Fall is around the corner. Students and teachers are back in school. Teachers, like students, are setting goals so that we can make this the best year possible for our students. One simple way to make the year better for our students, is to infuse each day with quality literature—not just during scheduled reading time. 100 Bugs! is a text that can be used throughout the elementary school day. This blogpost will highlight ways that 100 Bugs! can be used during K-5 math, science and writing blocks. In addition, I’ll talk about why 100 Bugs! is a perfect choice for book buddies. Common Core aligned PDFs featuring Suzanne Kaufman’s stunning art can be found for each activity by clicking the link. For ready-made click and print 100 Bugs! Common Core activities, please check out this link: http://www.katenarita.com/for-educators.html
MATH: BUG TEN FRAMES
Kindergartners and first graders have to master the various combinations of ten such as: nine and one, eight and two, seven and three etc… After reading 100 Bugs! aloud to the class, students can complete the Bug Ten Frames. There are ten frames for each combination of ten and each ten frame features a different insect. Also, you can choose between ten frames that feature the turn-around addition facts or ten frames that feature the addition and the subtraction fact families.
WRITING: LADDER STORIES
Kate Narita and Suzanne Kaufman use a ladder or mirror structure in their book. That means that the second half of the story repeats what happens in the first half of the story. So 100 Bugs! starts off with sun rising, the kids getting out of bed and then they find these combinations of bugs: 1 and 9, 2 and 8, 3 and 7, 4 and 6. At noon, they find the five and five combination. Then, what happens? The text climbs back down the ladder. The kids find these combinations: 6 and 4, 7 and 3, 8 and 2, 9 and 1. Next, there’s the final combination of 10 and 1, followed by the kids in bed, and the moon rising. Other examples of picture books with a ladder or mirror structure are: Madame Martine by Sarah Brannen, When the Rain Came Down by David Shannon, Boy + Bot by Ame Dyckman, A Sick Day for Amos McGee by Philip Stead and Old Bear and His Cub by Olivier Dunrea. Have students write their own stories using a ladder or mirror structure.
Have students build a bug with egg cartons, pipe cleaners, googly eyes, construction paper, toothpicks and other goodies. First, ask them to draw a picture of their new insect below. Remind them that all insects have a head, an abdomen and a thorax as well as six legs. Next, have them identify their bug’s super power. Finally, have them build their bugs!
MATH: BUGS MEASURE UP
The Bugs Measure Up pdf features each insect in the book. Students have to measure the bugs to the nearest ¼ inch, then plot the buggy measurements on a line plot.
WRITING: BUG DEBATE
Pesticides harm insects. The following information is directly quoted from The Environmental Protection Agency’s 2017 report which focuses on pesticide usage throughout the world from 2008-2012.
“U.S. pesticide usage totaled over 1.1 billion pounds annually in both 2011 and 2012, with herbicides accounting for nearly 50% of total U.S. pesticide usage in 2011 and nearly 60% of usage in 2012 (see Table 3. 1). On average across all reported years (2008-2012), U.S. pesticide use accounted for approximately 23% of total pounds of pesticides applied, 25% of total pounds of herbicides applied, 43% of total pounds of fumigants applied, 12% of fungicides applied, and 6% of insecticides applied worldwide.”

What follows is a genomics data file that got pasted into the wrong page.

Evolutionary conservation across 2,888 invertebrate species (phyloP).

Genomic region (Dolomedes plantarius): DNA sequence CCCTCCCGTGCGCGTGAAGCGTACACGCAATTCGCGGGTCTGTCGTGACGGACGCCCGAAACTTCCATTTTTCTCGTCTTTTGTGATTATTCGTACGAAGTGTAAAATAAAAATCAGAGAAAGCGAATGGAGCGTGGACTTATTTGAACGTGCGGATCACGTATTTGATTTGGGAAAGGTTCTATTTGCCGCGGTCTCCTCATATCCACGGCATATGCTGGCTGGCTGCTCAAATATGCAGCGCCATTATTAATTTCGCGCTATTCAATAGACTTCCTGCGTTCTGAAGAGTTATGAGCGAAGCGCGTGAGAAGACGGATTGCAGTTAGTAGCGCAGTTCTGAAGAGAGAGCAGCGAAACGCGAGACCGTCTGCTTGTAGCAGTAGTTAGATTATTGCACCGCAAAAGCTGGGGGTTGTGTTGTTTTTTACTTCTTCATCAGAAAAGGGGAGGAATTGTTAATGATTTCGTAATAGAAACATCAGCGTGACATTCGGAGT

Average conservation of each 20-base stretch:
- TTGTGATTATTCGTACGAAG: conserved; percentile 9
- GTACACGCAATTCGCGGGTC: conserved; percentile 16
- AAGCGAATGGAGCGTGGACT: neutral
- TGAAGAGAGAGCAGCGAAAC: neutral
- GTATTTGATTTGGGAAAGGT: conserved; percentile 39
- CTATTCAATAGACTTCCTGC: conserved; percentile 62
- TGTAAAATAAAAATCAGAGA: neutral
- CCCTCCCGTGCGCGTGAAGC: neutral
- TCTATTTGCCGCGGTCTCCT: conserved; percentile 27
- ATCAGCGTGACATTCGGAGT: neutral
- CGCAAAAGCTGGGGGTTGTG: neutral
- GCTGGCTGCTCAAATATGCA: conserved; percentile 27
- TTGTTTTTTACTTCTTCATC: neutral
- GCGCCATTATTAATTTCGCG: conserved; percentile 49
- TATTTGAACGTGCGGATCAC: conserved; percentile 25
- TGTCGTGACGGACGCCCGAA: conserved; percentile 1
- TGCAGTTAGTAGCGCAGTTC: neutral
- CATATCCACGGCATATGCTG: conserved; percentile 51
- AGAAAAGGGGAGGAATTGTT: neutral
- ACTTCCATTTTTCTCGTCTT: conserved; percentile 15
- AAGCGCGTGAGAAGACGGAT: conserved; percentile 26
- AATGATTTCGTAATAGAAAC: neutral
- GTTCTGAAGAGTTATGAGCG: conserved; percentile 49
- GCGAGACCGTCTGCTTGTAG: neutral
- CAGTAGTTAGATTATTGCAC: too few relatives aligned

Ask your students whether or not they think the farm featured in 100 Bugs! uses pesticides, why or why not. Should farmers use pesticides, why or why not? Randomly divide up the class into two sides and have one side argue for the use of pesticides and the other side argue against the use of pesticides. Then, have them switch sides. After the debate, students can write a persuasive essay about why or why not farmers should use pesticides. I’ve included the persuasive essay planners I use in my classroom below. If you’re looking to further explore the pesticide issue with your students, Melissa Stewart’s, www.melissastewart.com, A Place for Butterflies and the other A Place for companion books, are excellent resources. I use them each year in my classroom to teach cause and effect as well as problem and solution nonfiction text structures.
SCIENCE: INSECT TRADING CARDS
Students use the 100 Bugs! back matter and the internet to complete the insect trading cards. They’ll find out the insects’ Latin names, their habitat and their super powers. Then, kids can create cards for two insects of their own choosing. In the end, they can trade and sort their cards. This is a great activity to have around for early finishers.
BOOK BUDDIES: BUG HUNT
Looking for a fun book buddy activity for the 100th day of school? Print out 100 copies of Suzanne Kaufman’s bugs and hang them up around your school. Then, give each younger student an array of 100 bugs which is also included in the pdf. The older students can help the younger students mark the corresponding bug off on the array when younger students find the bugs flying all over the hallway.
I hope these activities will make your and your students’ school year more enjoyable!
Author of 100 Bugs! A Counting Book
Illustrated by Suzanne Kaufman
Farrar Straus Giroux June 2018